The UK Home Secretary, Jacqui Smith, is being urged to review the decision not to grant Iraqi footballer Nashat Akram a work permit, reports the Manchester Evening News.
City boss Sven-Goran Eriksson wants to bring Akram to the English Premier League, but cannot because of a technicality in immigration rules for footballers.
Akram, 24, starred in Iraq's Asian Cup winning side, but to obtain a work permit, a player's national team must ranked in the top 70 by Fifa - and Iraq have not been ranked higher than 71.
However, that situation, say Akram's supporters, mainly reflects the current violence in Iraq which makes it impossible for the country to host international matches.
Manchester City have already lost an appeal against the Home Office ruling, but they remain hopeful after the Iraqi government took up Akram's case.
An Iraqi government spokesman, Ali al-Dabbagh, told the Associated Press that a letter had been sent to the British Ambassador in Iraq.
"We are trying to help Akram with his problem," he said.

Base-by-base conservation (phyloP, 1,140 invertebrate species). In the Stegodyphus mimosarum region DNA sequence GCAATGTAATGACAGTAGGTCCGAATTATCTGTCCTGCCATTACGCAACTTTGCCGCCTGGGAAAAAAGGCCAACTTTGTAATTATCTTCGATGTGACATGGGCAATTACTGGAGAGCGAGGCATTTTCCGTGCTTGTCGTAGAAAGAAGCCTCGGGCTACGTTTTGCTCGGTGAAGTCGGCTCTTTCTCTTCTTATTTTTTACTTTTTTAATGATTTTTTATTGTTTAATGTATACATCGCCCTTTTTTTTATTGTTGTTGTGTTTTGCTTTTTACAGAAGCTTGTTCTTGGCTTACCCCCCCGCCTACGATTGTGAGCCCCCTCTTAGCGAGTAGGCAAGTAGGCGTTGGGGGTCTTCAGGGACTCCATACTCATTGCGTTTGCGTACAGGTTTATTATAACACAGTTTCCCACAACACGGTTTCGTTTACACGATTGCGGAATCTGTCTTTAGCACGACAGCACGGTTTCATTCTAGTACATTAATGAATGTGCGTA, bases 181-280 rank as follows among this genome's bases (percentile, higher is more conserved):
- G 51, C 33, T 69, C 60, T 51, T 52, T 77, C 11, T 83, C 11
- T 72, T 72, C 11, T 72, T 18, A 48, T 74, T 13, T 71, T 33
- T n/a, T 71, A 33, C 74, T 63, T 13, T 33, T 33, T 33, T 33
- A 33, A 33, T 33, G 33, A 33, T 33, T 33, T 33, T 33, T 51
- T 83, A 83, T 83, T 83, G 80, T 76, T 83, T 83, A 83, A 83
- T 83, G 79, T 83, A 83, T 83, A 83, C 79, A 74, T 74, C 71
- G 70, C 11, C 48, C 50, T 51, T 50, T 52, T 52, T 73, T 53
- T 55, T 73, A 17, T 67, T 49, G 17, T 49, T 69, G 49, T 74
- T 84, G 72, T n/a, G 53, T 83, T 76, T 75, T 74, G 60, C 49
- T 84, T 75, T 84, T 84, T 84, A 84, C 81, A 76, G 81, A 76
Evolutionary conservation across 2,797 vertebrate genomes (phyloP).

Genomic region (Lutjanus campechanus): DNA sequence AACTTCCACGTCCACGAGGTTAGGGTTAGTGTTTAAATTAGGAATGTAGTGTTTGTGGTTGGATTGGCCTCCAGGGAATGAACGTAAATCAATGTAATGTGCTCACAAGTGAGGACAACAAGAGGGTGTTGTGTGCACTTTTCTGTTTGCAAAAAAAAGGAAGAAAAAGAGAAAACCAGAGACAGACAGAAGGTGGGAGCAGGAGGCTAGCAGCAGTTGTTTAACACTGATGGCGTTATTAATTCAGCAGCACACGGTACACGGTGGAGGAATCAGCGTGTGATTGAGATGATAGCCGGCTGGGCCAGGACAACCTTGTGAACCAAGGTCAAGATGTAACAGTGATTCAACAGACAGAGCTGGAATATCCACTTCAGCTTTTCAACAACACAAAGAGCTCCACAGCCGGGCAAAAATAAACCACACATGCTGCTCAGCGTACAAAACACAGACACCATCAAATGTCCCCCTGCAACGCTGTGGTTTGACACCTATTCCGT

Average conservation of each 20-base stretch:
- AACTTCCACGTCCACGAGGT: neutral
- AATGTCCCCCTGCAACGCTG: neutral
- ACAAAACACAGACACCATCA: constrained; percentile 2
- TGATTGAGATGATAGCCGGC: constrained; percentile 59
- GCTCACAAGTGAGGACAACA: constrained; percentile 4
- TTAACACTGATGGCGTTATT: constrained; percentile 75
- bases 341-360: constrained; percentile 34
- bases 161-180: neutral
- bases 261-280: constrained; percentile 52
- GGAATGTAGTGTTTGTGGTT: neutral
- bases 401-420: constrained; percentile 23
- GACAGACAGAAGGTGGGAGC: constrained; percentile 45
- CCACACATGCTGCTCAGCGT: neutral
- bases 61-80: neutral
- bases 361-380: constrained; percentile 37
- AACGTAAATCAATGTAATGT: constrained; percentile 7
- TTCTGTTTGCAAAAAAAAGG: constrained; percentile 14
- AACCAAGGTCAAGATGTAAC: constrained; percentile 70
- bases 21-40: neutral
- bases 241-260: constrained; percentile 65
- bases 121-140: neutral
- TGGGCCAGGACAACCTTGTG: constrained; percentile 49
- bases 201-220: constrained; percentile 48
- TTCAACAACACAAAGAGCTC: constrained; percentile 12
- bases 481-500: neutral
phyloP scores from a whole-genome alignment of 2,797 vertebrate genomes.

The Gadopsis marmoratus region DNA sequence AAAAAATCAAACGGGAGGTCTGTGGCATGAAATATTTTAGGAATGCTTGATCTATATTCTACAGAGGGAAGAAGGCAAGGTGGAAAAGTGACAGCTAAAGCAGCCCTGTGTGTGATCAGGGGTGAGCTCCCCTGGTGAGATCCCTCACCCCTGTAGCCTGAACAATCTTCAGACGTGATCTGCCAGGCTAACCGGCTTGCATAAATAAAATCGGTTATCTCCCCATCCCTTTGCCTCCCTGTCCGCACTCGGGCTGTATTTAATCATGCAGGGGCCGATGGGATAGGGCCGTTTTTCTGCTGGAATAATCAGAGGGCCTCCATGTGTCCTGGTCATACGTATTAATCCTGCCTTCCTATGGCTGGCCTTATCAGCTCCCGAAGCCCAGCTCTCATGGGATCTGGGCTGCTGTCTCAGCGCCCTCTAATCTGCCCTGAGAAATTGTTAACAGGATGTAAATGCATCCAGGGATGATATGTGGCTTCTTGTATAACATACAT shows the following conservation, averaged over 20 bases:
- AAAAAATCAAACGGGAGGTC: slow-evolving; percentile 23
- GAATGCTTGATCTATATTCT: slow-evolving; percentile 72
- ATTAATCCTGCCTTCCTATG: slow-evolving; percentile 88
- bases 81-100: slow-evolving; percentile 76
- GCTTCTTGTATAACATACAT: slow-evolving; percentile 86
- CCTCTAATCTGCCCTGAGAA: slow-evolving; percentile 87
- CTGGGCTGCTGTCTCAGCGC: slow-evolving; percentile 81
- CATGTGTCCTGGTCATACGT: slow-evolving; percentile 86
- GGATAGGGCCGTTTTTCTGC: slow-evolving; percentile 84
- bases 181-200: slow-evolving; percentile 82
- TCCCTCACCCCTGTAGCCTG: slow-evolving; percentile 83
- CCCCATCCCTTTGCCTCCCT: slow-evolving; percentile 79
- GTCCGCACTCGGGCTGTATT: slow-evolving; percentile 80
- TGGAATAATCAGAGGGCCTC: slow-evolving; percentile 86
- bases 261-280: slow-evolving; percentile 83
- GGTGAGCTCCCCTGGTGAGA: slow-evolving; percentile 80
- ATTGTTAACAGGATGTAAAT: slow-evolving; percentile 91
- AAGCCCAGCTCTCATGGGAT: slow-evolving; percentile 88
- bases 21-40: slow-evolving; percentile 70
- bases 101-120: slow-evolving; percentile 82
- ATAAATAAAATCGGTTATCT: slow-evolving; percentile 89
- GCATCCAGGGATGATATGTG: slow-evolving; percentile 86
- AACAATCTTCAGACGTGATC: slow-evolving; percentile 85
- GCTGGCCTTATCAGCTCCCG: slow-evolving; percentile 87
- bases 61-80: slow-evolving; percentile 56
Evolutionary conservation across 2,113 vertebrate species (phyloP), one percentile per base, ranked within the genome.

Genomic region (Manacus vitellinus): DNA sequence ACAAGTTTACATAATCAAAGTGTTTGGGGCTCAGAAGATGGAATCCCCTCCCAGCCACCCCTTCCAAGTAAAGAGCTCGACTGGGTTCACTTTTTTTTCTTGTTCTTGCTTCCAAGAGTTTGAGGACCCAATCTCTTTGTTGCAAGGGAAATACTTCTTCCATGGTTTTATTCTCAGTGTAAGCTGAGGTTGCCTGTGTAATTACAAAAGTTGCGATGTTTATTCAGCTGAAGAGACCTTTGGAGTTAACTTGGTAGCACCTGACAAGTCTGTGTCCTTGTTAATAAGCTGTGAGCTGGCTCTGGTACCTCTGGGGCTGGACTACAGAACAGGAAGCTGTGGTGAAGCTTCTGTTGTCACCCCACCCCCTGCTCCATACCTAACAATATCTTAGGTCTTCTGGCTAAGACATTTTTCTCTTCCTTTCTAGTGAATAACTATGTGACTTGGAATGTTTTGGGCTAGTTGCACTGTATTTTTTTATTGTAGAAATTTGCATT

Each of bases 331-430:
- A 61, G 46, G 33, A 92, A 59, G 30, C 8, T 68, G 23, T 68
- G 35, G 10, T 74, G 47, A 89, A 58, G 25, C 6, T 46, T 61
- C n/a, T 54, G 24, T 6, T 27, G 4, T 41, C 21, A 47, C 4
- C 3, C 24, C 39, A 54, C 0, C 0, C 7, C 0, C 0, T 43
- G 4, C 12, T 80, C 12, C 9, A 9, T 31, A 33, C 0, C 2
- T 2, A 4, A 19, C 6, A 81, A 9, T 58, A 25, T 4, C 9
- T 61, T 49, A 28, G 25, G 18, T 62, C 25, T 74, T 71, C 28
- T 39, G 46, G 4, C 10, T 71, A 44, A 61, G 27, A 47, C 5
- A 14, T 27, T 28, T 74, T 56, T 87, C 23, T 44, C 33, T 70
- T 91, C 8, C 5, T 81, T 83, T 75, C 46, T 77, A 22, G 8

"I have sent a request to the Home Office to reconsider the decision. The Iraqi government is exerting efforts to solve the issue."
The national team have not played a home game in nearly 20 years because of security fears and UN sanctions under Saddam Hussein.
Akram's website said: "The main reason behind the [UK Home Office's] rejection is known to be the average ranking of Iraq in the last two years.
"Iraq's average ranking in the last two years was 71 which wasn't convincing to the work permit authority in the United Kingdom."
Now, though, the Home Secretary is being lobbied to review Akram's case in order to help "heal divisions."
Keith Vaz, Labour MP for Leicester East, said: "I shall be calling on the Home Secretary to review this decision.